Special Opportunities

Service to the Princeton Day School community is one of the recognized areas of concentration for Upper School students.

Students participating in the Teacher Assistance Program may work with lower or middle school classes under the direction of a lead teacher who facilitates the student’s interaction with the younger children.

TAP participants provide one-on-one help, aid classroom activities, even teach the full class.

Both younger and older students gain valuable experience and knowledge while forming special bonds that strengthen our community of learners.

Upper School Student Helping Lower School Student sitting on the Floor

TAP Program

Princeton Day School affords Upper school students a variety of opportunities to spend extended periods of time off campus in international and domestic academic programs.These programs are primarily designed for high school juniors.Students apply during the spring of their sophomore year.

Programs may be trimester, semester, or full-year duration. While students may have to adjust their schedules and curriculum choices to participate in these opportunities, all programs are intellectually rigorous, with academic standards and expectations similar to our own. We have found that colleges generally look favorably on students willing to pursue such academic adventures.

At Princeton Day School, we know fostering independence is integral to all learning. So for the last six weeks of each academic year, our seniors explore independence through opportunities off campus or through one-on-one projects at school.

These opportunities may involve investigating career possibilities, community service, or focused pursuit of a particular interest, talent, or lifelong dream. The sky is the limit -- as long as the project has intellectual, artistic or educational value and passes muster with the school Senior Project Committee.

In early winter, students research, design, and propose a project; find a sponsor, and establish goals they hope to achieve. Throughout the project, the Committee, faculty advisor, and the project supervisor support the student’s efforts. All students submit a detailed journal and a written report.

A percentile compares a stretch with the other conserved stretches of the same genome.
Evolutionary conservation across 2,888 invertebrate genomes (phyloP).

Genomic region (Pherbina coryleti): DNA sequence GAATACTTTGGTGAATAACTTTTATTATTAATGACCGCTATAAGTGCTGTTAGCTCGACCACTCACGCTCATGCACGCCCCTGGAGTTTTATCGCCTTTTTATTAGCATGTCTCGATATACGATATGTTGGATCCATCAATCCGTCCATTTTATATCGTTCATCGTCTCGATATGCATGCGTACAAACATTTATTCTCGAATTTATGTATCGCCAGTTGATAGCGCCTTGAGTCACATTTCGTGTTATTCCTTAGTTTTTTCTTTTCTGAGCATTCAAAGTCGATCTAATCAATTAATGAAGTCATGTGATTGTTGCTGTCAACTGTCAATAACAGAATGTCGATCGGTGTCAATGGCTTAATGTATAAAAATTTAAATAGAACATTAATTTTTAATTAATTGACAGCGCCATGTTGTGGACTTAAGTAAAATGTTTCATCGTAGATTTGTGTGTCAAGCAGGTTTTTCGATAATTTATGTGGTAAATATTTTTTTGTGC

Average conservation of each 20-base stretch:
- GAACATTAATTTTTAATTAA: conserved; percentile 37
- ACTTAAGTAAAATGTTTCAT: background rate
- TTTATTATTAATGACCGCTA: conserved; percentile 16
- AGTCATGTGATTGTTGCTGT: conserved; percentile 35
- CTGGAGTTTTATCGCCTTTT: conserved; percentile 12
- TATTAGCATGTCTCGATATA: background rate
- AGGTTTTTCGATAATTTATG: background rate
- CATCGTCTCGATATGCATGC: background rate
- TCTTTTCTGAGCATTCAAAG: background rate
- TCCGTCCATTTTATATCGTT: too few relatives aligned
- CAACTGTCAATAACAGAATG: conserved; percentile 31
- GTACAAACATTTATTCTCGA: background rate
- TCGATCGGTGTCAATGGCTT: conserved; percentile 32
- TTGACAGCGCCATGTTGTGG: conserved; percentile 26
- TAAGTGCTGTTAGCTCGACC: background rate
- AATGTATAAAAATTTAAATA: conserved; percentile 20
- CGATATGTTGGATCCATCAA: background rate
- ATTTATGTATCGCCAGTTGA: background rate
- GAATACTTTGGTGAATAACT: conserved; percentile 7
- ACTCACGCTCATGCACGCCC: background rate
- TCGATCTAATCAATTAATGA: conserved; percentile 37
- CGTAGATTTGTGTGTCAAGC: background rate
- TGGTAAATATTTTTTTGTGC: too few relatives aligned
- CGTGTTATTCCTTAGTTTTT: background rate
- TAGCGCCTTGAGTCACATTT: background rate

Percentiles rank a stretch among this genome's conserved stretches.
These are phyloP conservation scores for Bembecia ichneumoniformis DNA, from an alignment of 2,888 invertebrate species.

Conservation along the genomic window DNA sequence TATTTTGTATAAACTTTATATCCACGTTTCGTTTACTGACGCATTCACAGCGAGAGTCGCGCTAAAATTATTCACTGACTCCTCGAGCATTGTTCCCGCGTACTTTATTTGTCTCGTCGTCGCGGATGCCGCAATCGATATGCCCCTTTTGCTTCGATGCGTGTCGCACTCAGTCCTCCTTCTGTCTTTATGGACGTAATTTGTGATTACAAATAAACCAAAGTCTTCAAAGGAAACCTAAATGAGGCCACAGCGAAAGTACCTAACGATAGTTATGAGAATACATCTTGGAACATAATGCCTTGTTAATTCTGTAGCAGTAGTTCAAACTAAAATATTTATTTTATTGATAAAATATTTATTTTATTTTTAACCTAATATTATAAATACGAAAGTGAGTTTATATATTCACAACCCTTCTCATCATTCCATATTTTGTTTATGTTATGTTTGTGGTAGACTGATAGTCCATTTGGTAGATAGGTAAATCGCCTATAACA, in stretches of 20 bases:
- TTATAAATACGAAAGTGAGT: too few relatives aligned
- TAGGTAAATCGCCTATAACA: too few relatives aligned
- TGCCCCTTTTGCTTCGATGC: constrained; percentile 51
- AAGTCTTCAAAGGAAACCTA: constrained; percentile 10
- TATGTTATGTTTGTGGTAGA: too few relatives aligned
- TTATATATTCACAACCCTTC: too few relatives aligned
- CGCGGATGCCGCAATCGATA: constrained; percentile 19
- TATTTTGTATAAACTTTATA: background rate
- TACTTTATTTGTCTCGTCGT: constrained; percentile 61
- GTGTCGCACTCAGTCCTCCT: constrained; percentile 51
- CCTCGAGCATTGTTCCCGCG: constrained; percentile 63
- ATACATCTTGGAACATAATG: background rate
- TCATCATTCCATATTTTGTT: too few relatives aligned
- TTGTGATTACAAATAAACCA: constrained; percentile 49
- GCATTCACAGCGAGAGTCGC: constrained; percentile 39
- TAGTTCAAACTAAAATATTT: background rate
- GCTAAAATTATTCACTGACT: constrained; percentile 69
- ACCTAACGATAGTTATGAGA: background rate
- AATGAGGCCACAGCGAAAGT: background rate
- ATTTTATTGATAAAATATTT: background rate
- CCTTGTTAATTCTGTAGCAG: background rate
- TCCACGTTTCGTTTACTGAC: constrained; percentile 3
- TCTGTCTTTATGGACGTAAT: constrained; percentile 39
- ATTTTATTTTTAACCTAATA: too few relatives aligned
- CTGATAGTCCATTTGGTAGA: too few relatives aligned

At the end of the six weeks, all seniors present their projects to a panel of teachers and classmates; some also participate in a Senior Art Show or Senior Performance Evening.

Senior Project

I picked my project because I wanted to learn something practical, stop studying out of books, use my hands, and understand by watching and doing... I wanted to surprise people, prove to myself and others like me that a private school, environmentalist, honor roll girl could be interested, and good at car mechanics
a member of the class of 2006
Senior Project Art Show

Lessons for LifeRopes Course

For more than 25 years, the Princeton Day School Peer Leadership program has been helping students deal with issues facing adolescents.

You can almost pick out a former peer leader when you see people in action. These are transferable skills.

Dr. Whitney Ross '84


A winning combination of dedicated faculty and carefully selected seniors team up to teach, mentor and guide ninth graders into Upper School. The result is a strong sense of community that endures long after commencement.

Eighteen seniors are trained by faculty supervisors in group dynamics and leadership techniques. Senior training begins before school opens with a three-day retreat. Freshmen attend an all-day retreat off campus soon after classes start to acquaint them with each other and with program objectives. Throughout the academic year, peer leaders conduct weekly discussions with freshmen on topics such as peer pressure, academic concerns, drug and alcohol abuse, and relationships. Peer leaders also host a family get-together to discuss conflict mediation between parents and adolescents.